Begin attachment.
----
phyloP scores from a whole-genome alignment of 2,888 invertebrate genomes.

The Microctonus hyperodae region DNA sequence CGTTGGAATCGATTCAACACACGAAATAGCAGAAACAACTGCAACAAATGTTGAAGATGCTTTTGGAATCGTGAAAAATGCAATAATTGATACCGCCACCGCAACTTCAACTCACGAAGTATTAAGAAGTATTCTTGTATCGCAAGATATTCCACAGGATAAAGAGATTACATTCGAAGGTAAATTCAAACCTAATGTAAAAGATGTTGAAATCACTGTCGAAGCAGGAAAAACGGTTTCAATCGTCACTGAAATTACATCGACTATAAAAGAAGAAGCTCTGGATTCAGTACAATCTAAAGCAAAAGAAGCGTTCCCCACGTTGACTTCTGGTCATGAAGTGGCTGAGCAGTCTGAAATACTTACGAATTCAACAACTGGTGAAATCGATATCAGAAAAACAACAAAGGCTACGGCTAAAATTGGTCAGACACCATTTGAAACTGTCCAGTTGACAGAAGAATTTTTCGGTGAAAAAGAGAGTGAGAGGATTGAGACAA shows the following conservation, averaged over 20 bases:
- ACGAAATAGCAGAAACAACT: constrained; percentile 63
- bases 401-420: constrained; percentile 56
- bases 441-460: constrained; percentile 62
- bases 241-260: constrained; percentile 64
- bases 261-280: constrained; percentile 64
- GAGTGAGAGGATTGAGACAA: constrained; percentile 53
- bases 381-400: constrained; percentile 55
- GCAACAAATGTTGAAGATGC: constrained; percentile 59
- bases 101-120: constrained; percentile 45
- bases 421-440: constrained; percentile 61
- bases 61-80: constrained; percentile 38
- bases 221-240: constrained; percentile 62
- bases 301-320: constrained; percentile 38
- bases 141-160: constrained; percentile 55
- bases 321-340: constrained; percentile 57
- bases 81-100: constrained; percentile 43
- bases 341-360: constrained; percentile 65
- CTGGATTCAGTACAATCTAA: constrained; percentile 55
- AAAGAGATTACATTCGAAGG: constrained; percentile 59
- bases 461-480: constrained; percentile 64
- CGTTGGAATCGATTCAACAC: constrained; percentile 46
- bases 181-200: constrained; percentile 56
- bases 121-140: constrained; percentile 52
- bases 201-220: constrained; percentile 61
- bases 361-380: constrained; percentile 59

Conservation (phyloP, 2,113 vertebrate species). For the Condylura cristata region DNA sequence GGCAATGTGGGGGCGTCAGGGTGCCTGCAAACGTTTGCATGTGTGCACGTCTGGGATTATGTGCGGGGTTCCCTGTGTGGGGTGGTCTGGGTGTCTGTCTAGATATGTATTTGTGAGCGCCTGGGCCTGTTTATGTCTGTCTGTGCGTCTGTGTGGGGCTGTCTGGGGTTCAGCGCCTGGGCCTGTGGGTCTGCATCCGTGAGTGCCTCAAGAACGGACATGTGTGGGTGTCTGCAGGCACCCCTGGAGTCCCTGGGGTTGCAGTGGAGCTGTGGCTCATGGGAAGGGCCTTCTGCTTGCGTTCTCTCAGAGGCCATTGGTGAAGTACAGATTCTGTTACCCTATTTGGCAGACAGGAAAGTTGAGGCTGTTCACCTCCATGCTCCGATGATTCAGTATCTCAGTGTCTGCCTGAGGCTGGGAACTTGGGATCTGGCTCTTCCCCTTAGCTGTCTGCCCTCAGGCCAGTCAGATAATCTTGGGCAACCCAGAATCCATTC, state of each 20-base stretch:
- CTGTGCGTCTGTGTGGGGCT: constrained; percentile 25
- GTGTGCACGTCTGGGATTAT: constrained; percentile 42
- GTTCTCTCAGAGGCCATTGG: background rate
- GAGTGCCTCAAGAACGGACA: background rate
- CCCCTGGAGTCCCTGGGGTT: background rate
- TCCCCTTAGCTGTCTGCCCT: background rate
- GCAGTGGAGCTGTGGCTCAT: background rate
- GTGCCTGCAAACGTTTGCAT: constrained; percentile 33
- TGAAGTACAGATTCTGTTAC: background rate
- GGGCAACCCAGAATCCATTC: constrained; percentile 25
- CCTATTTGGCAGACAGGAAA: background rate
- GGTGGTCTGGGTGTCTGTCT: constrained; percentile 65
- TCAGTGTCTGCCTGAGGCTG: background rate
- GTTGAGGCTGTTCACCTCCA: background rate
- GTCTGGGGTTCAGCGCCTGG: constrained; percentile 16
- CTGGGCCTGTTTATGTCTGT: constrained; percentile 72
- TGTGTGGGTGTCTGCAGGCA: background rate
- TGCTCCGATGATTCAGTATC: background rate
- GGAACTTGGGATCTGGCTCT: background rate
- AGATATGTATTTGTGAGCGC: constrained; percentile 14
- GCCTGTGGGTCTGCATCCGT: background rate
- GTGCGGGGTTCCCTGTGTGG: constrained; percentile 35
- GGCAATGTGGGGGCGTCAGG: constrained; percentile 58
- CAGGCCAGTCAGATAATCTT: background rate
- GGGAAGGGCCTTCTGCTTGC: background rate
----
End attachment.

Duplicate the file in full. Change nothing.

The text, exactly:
phyloP scores from a whole-genome alignment of 2,888 invertebrate genomes.

The Microctonus hyperodae region DNA sequence CGTTGGAATCGATTCAACACACGAAATAGCAGAAACAACTGCAACAAATGTTGAAGATGCTTTTGGAATCGTGAAAAATGCAATAATTGATACCGCCACCGCAACTTCAACTCACGAAGTATTAAGAAGTATTCTTGTATCGCAAGATATTCCACAGGATAAAGAGATTACATTCGAAGGTAAATTCAAACCTAATGTAAAAGATGTTGAAATCACTGTCGAAGCAGGAAAAACGGTTTCAATCGTCACTGAAATTACATCGACTATAAAAGAAGAAGCTCTGGATTCAGTACAATCTAAAGCAAAAGAAGCGTTCCCCACGTTGACTTCTGGTCATGAAGTGGCTGAGCAGTCTGAAATACTTACGAATTCAACAACTGGTGAAATCGATATCAGAAAAACAACAAAGGCTACGGCTAAAATTGGTCAGACACCATTTGAAACTGTCCAGTTGACAGAAGAATTTTTCGGTGAAAAAGAGAGTGAGAGGATTGAGACAA shows the following conservation, averaged over 20 bases:
- ACGAAATAGCAGAAACAACT: constrained; percentile 63
- bases 401-420: constrained; percentile 56
- bases 441-460: constrained; percentile 62
- bases 241-260: constrained; percentile 64
- bases 261-280: constrained; percentile 64
- GAGTGAGAGGATTGAGACAA: constrained; percentile 53
- bases 381-400: constrained; percentile 55
- GCAACAAATGTTGAAGATGC: constrained; percentile 59
- bases 101-120: constrained; percentile 45
- bases 421-440: constrained; percentile 61
- bases 61-80: constrained; percentile 38
- bases 221-240: constrained; percentile 62
- bases 301-320: constrained; percentile 38
- bases 141-160: constrained; percentile 55
- bases 321-340: constrained; percentile 57
- bases 81-100: constrained; percentile 43
- bases 341-360: constrained; percentile 65
- CTGGATTCAGTACAATCTAA: constrained; percentile 55
- AAAGAGATTACATTCGAAGG: constrained; percentile 59
- bases 461-480: constrained; percentile 64
- CGTTGGAATCGATTCAACAC: constrained; percentile 46
- bases 181-200: constrained; percentile 56
- bases 121-140: constrained; percentile 52
- bases 201-220: constrained; percentile 61
- bases 361-380: constrained; percentile 59

Conservation (phyloP, 2,113 vertebrate species). For the Condylura cristata region DNA sequence GGCAATGTGGGGGCGTCAGGGTGCCTGCAAACGTTTGCATGTGTGCACGTCTGGGATTATGTGCGGGGTTCCCTGTGTGGGGTGGTCTGGGTGTCTGTCTAGATATGTATTTGTGAGCGCCTGGGCCTGTTTATGTCTGTCTGTGCGTCTGTGTGGGGCTGTCTGGGGTTCAGCGCCTGGGCCTGTGGGTCTGCATCCGTGAGTGCCTCAAGAACGGACATGTGTGGGTGTCTGCAGGCACCCCTGGAGTCCCTGGGGTTGCAGTGGAGCTGTGGCTCATGGGAAGGGCCTTCTGCTTGCGTTCTCTCAGAGGCCATTGGTGAAGTACAGATTCTGTTACCCTATTTGGCAGACAGGAAAGTTGAGGCTGTTCACCTCCATGCTCCGATGATTCAGTATCTCAGTGTCTGCCTGAGGCTGGGAACTTGGGATCTGGCTCTTCCCCTTAGCTGTCTGCCCTCAGGCCAGTCAGATAATCTTGGGCAACCCAGAATCCATTC, state of each 20-base stretch:
- CTGTGCGTCTGTGTGGGGCT: constrained; percentile 25
- GTGTGCACGTCTGGGATTAT: constrained; percentile 42
- GTTCTCTCAGAGGCCATTGG: background rate
- GAGTGCCTCAAGAACGGACA: background rate
- CCCCTGGAGTCCCTGGGGTT: background rate
- TCCCCTTAGCTGTCTGCCCT: background rate
- GCAGTGGAGCTGTGGCTCAT: background rate
- GTGCCTGCAAACGTTTGCAT: constrained; percentile 33
- TGAAGTACAGATTCTGTTAC: background rate
- GGGCAACCCAGAATCCATTC: constrained; percentile 25
- CCTATTTGGCAGACAGGAAA: background rate
- GGTGGTCTGGGTGTCTGTCT: constrained; percentile 65
- TCAGTGTCTGCCTGAGGCTG: background rate
- GTTGAGGCTGTTCACCTCCA: background rate
- GTCTGGGGTTCAGCGCCTGG: constrained; percentile 16
- CTGGGCCTGTTTATGTCTGT: constrained; percentile 72
- TGTGTGGGTGTCTGCAGGCA: background rate
- TGCTCCGATGATTCAGTATC: background rate
- GGAACTTGGGATCTGGCTCT: background rate
- AGATATGTATTTGTGAGCGC: constrained; percentile 14
- GCCTGTGGGTCTGCATCCGT: background rate
- GTGCGGGGTTCCCTGTGTGG: constrained; percentile 35
- GGCAATGTGGGGGCGTCAGG: constrained; percentile 58
- CAGGCCAGTCAGATAATCTT: background rate
- GGGAAGGGCCTTCTGCTTGC: background rate